Tag Archives: bookshops

Autumn Holidays

Grey, damp, cool.

It was another National Day yesterday when the new emperor stepped up to the microphone and apologised to the crowd for the delay, but he was going to have to move his Audi A6, which was blocking the entrance to Zhongshan Park. (The next day it was reported as ‘Grateful nation gives Emperor Audi A6’.)

When I did venture out, the day, which seemed to have been dry, turned damp, and when I did a similar journey at lunchtime today, the same thing happened, and we’re now enjoying steady light rain.

I finished reading A Brief History of the Future, which I reviewed on my LJ blog (link). Overall, I was disappointed because once again, Clarke has shown that when he strays away from France, his skill as an entertaining writer desert him. This had the feel of a book which got initially got no further than a first draft, got revised once, and then published. I don’t know who thought this was a good idea, but I assume the publishers were hoping for people like me, who had enjoyed Clarke’s Merde series to buy this book without considering that it might be, well, a bit naff.

The problem for me is that I’m generally unaware of what has appeared in print until I go to Swindon Books or Page One in Hong Kong, or I might be in some civilised country where books in English are more than just 19th century prose fiction. In Hong Kong, I don’t have the luxury of noting titles and then toddling off to the Internet to peruse the reviews, which will be one of the reasons why I’m intending to buy one of those notebook things next year to take with me on my travels. Unlike real bookshops, Amazon isn’t so easy to browse because only a few of the titles have that Look Inside option. Besides, I want that 3D thing in my hands.


The Irony Awards

“And the award for Most Ironic Book Purchase goes to…”

With the sports days starting this afternoon, I thought I’d use the free time to go DVD shopping. Actually, I was only shopping for one DVD, but because I only had ¥100 notes on me,[1] I bought several besides.

I also went to the Foreign Languages Bookshop at the north end of 科华北路 [in Chengdu] because I was trying to find an English dictionary of the normal variety. I know I can use English dictionaries online. Firefox comes with a link to Chambers, but I’m not always online or necessarily in a pos­i­t­ion to go there. Perhaps I’m just being nostalgic for the days when my copy of the Concise Oxford was handy on the bookshelf for those occasions when I’d forgotten how to spell a word. Yes, such occasions exist in my world.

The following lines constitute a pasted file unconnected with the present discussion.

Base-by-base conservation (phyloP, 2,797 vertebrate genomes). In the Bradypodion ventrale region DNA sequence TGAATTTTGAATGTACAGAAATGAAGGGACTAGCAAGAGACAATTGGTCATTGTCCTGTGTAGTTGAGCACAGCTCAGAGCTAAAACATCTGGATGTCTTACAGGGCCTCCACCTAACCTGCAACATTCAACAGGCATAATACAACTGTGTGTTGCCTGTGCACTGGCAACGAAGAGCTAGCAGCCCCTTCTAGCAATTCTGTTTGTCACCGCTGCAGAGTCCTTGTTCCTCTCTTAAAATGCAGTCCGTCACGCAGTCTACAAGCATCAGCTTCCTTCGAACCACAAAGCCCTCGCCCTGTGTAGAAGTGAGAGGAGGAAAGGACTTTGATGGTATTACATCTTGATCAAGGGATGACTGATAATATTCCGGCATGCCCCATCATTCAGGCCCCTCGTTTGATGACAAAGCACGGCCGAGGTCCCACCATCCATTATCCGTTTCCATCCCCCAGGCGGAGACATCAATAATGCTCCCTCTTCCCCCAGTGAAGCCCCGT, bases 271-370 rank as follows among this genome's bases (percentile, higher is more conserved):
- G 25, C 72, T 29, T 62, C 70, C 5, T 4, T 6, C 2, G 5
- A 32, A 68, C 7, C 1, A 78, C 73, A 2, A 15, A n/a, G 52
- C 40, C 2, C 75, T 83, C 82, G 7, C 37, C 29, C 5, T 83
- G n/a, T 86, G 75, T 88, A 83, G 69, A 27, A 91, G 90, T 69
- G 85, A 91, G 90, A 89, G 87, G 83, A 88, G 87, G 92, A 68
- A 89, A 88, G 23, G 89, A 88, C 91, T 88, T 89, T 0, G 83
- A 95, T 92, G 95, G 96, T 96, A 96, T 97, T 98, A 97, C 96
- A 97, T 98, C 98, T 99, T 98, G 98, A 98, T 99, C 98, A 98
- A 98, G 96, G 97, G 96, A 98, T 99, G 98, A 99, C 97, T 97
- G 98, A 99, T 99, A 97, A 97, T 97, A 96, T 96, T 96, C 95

But I didn’t find a suitable dictionary. Those which are of the common or garden variety are usually learner’s dictionaries of a sort – beginner; inter­mediate; advanced. There are, after that, few choices for native speakers, and having surveyed the dictionaries, I went and had a look through the IELTS section where I spotted Mark Morgan’s Writing Skills for the IELTS Test.

When I first started teaching IELTS about four years ago, I had his IELTS reading book, which was definitely the best book of its kind I had. But his writing book was out of print, and in spite of periodic searches, I’ve never seen it in all this time – until today. I bought it because I may have a use for it in the future, but I probably won’t during the course of this academic year; hence, the purchase was ironic if, as it seems, I’m not going to be working for the programme beyond June next year. Also ironic was the absence of Morgan’s IELTS reading book from the shelves. I bet it’s out of print.

I also went to the other Foreign Languages Bookshop, but their selection of dictionaries was even more limited than the first place. I did buy The Collected Short Stories of Saki by H.H. Munro as some light relief from all the horror I’ve read recently, and I continue to note the inflated prices of some of the Wordsworth Classics volumes. ¥60 (£5.45) for a volume as thin as Thomas More’s Utopia is utterly ridiculous at a time when the exchange rate is just below ¥11 to £1.


1. That hasn’t happened to me in a while, but it’s annoying when it does. You either have ¥100 notes or mere 角 and nothing in between for minor purchases.

The clock says it’s 6am

But my body says it’s 1pm.

I woke up at 6am this morning, which being 1pm China time meant that I was tired enough to roll over and go back to sleep. Instead, I went online and watched the final episode of the fourth series of Dr Who before having breakfast. I’ll watch the rest while I’m here. It was very much an episode in which things got rounded off. Rose got a Doctor of a sort (which would make the girls in Class 6 go “Aaah!”); Donna got to be a Time Lord and kind of saved the day, but had her mind wiped; and the Doctor departed on his own. The Christmas ep. is going to be about the Cybermen. Will it be the traditional Christmas turkey?

Did some shopping after breakfast. Bought the paper. The Observer is now £1.90. I wonder how much The Guardian costs these days. 70p or 80p? Anyway, it’s nice to be able to buy an actual 3D newspaper for once.

After six years in China and in spite of numerous visits to Hong Kong, I’m looking all directions when I cross the road because I’m not quite sure where traffic might be coming from. I’d also forgotten that in the UK drivers actually stop at pedestrian crossings. It took me a moment to realise that one motorist wasn’t going to sail through the crossing, which is what they do in China, and actually let me cross.